The wide open Big East, a Jimmy Clausen forecast and much more
We're now into the fifth month of the Great Rich Rodriguez-West Virginia Spitting Contest, with the two sides reaching the "discovery period" of the school's lawsuit to collect a $4 million buyout from its former coach.
One day, hopefully sooner than later, the conflict will resolve itself the same way nearly all civil cases resolve themselves: In an out-of-court settlement. Rodriguez will pay a significant but reduced amount of the original buyout, and at last, the good folks of West Virginia can go back to concentrating on football. Unfortunately, that might not prove to be any more comforting.
Stewart, why is everybody ignoring the Mountaineers again this year? If you look at their record over the past three years (not to mention the dismantling of the beloved Sooners in the Fiesta Bowl) they have one of the highest winning percentages in the nation. How long can you ignore that they are on their way to being a national title contender year in and year out?
Jared: Did you miss the news that the Mountaineers' coach left for Michigan and took nearly the whole staff with him? I can't imagine that you did seeing as it's been written about in the papers there nearly every single day for five months. I'm sorry to be the bearer of bad news, but West Virginia's run as a national power is likely down to its last days.
Sure, other successful programs have survived the loss of their architect just fine. Miami kept winning national titles long after Howard Schnellenberger put the Hurricanes on the map, starting with Jimmy Johnson. It took two tries, but Florida eventually found a worthy heir (Urban Meyer) to the legacy left by Steve Spurrier. And Les Miles has obviously kept the ball rolling at LSU since Nick Saban bolted.
But notice, all those schools went out and hired an experienced, sought-after head coach. West Virginia hired Bill Stewart. He seems like a good enough fellow, and he did lead the Mountaineers to that big win over Oklahoma (though with Rodriguez's now-departed offensive coordinator, Calvin Magee, calling the plays), but the chances of him maintaining the program's recent level of success are about as high as leaving a party at Lindsay Lohan's place with your fur coat in tact.
As I wrote at the time, Stewart's hiring was a foolishly impulsive decision made by an already suspect set of West Virginia administrators still high off the emotional Fiesta Bowl win just hours earlier. They took a now-nationally prominent program and put it in the hands of a guy whose only head coaching experience was a three-year, 8-25 stint at VMI that ended in his resignation over the use of a racial slur; and a guy who, of the nine assistants on West Virginia's staff, was the only one Rodriguez did not feel compelled to offer a job at Michigan. (As a result, the only remaining holdovers from Rodriguez's regime are Stewart and defensive coordinator Jeff Casteel.)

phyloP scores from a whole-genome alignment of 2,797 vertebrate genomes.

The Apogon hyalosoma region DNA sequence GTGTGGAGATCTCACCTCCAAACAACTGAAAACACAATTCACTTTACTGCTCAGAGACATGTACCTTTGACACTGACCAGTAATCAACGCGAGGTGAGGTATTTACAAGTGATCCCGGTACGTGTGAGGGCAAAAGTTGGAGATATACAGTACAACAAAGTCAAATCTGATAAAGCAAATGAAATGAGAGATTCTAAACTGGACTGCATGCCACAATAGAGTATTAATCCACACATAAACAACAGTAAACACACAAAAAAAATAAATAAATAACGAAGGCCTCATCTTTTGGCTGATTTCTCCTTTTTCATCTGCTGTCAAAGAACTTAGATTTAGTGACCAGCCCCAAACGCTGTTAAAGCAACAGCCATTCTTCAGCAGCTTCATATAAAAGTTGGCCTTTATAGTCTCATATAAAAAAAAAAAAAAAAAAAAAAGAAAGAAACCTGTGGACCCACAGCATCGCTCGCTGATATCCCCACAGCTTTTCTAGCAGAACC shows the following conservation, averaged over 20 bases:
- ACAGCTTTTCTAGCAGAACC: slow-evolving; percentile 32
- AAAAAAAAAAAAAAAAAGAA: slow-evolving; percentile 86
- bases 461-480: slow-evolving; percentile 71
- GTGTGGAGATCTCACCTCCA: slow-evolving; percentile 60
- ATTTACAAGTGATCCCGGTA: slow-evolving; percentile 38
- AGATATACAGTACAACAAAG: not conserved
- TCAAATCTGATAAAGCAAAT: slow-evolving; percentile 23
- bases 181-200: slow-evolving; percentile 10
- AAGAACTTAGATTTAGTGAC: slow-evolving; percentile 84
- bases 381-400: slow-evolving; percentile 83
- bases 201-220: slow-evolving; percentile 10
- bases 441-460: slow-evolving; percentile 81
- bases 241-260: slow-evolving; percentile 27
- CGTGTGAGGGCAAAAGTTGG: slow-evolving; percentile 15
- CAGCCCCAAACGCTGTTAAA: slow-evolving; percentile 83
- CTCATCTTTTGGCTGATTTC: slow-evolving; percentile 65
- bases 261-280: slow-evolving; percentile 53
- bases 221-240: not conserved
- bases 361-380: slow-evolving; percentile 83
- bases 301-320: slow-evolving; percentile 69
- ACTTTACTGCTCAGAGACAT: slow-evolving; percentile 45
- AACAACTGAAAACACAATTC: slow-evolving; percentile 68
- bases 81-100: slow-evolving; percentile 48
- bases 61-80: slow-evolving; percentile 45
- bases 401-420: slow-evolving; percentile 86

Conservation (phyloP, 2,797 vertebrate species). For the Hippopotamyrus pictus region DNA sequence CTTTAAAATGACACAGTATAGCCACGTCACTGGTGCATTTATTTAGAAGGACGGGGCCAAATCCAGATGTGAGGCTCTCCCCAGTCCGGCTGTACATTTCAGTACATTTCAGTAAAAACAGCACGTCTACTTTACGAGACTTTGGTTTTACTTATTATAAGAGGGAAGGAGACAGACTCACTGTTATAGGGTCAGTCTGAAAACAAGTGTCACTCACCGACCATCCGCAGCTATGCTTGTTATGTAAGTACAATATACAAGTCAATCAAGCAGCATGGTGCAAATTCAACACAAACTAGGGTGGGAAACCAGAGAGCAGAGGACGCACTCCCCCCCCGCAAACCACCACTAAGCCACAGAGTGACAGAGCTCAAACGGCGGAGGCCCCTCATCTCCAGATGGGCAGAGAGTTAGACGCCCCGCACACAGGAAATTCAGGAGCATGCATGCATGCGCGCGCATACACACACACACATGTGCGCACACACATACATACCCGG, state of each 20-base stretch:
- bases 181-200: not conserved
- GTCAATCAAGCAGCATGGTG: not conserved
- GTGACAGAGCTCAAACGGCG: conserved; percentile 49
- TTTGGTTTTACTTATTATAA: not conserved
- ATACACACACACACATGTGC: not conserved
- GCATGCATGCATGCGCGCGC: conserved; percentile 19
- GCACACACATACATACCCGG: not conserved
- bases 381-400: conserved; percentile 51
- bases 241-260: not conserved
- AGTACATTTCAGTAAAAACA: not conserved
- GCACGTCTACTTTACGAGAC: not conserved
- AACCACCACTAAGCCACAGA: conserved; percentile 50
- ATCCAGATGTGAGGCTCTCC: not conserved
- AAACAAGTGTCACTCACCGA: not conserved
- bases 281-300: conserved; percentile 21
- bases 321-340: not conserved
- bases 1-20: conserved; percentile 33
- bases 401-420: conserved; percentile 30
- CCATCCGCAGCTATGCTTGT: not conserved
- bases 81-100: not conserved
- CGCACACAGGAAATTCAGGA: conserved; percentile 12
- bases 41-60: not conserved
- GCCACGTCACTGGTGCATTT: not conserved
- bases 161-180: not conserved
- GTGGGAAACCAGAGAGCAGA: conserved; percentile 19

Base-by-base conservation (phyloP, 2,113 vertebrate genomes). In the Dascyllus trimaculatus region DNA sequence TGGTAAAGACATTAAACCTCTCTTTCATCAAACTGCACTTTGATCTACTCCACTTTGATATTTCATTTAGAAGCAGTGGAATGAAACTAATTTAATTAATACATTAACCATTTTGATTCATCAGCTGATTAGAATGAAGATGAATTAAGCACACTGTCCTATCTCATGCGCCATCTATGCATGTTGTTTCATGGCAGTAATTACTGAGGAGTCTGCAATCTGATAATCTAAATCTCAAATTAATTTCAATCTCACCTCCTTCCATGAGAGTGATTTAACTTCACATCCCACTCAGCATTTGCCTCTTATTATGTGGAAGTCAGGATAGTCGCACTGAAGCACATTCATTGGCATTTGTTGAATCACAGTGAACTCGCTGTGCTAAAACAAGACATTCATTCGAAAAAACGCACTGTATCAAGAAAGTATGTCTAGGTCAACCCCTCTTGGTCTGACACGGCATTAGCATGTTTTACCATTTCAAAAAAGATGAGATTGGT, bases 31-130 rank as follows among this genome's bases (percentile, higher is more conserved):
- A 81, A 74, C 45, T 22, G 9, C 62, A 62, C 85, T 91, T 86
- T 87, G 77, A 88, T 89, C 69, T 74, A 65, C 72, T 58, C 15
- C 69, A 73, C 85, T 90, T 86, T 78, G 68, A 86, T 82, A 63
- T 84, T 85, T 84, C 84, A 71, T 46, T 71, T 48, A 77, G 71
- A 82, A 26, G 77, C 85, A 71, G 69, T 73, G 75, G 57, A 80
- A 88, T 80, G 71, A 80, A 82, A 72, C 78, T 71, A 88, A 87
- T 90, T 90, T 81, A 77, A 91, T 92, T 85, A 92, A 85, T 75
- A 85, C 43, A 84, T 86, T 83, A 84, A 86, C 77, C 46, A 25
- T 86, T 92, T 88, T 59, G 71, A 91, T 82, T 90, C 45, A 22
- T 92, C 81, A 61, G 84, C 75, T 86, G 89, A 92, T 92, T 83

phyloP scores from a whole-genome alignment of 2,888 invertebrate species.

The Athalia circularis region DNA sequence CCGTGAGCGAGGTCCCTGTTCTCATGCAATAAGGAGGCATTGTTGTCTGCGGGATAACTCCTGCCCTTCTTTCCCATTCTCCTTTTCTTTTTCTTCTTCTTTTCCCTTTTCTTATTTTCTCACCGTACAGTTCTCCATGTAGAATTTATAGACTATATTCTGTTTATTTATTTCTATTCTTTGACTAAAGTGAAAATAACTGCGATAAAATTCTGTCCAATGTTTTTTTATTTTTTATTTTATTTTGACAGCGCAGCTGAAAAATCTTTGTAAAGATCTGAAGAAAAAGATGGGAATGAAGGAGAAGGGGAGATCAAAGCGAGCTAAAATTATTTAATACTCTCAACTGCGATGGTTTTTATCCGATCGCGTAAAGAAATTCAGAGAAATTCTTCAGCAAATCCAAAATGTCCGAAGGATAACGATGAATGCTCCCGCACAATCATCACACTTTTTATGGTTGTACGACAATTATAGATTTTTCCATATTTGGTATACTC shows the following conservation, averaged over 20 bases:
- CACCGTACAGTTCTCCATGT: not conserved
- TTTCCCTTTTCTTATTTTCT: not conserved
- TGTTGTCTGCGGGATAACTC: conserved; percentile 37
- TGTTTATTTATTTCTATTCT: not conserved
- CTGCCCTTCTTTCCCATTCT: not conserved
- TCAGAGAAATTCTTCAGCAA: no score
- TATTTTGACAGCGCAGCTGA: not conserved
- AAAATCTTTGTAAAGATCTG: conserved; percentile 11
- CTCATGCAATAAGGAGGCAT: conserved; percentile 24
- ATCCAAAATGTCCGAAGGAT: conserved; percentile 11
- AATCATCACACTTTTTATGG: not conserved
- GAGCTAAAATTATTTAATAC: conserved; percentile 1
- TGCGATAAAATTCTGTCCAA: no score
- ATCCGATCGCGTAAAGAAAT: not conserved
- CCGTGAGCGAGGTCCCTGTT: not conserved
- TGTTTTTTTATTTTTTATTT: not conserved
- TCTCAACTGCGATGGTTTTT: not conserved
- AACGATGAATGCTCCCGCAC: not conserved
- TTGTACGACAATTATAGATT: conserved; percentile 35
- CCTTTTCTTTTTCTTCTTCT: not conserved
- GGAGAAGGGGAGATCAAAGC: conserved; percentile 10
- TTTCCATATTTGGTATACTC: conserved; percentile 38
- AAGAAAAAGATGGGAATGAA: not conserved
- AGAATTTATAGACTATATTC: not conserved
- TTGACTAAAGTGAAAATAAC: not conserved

I'm sorry to say it, but this is not going to end well. Which brings us to this subject. ...
Do you think Pitt has a chance to knock West Virginia out as the Big East champs this year? I see LeSean "Shady" McCoy having a huge year now that there may be an offense around him. Last year, teams were lining up eight and nine guys in the box because there was no passing game and he still ran for 1,300+ yards and 14 TDs.
Here's where we get into an ever-dicey subject, which is, what is the definition of a preseason poll? Most people seem to treat them as "predictions" -- i.e., this is what the final poll will look like come Jan. 8. Personally, I treat my preseason poll as a "starting point," based on how the teams finished last season and who they have coming back. What happens from there is up to them.
With that in mind, West Virginia is the highest-ranked Big East team in my preseason poll because, quite simply, the Mountaineers deserve it. They've won 11 games for three straight seasons and they return the most explosive quarterback-tailback tandem in the country in Pat White and Noel Devine. They lost too many other key players, particularly on defense, to start in the top 10, but top 15 is perfectly justified.
That said, if you were to ask me, "Who do you predict will win the Big East," I would say ... probably not West Virginia. Much of that is based on my aforementioned lack of faith in the Bill Stewart regime and the entirely realistic possibility of that program suffering a Louisville-type implosion (though that would more likely come next year), but it's also because there are a whole bunch of other Big East teams sitting on the verge of a breakthrough. I'm just not sure which one it will be.
Pittsburgh is certainly one of those teams. As inexplicable as the then-4-7 Panthers' Championship Saturday upset in Morgantown seemed at the time, the result wasn't entirely fluky. (Remember, Pitt also beat 10-3 Cincinnati prior to that.) The Panthers' defense was tremendous all season, finishing No. 5 nationally in yards allowed, and anyone who's watched McCoy knows he's an All-America-caliber back. The problem, as Pete noted above, was the absolute lack of a passing game. It's no guarantee, but the return of last year's opening-day QB Bill Stull and All-Big East WR Derek Kinder from injuries could help solve that.
Meanwhile, Cincinnati is not going away, and in fact should field a better overall team than it did last year if former starting QB Dustin Grutza can adjust to Brian Kelly's spread offense. Connecticut returns 17 starters from a team that very quietly shared the Big East title with West Virginia last season. Rutgers will not be going away just because Ray Rice did. And South Florida, if it can ever maintain any level of consistency, has shown it can play with just about anyone.
So the short answer to Pat's short question is, the Big East is wide open.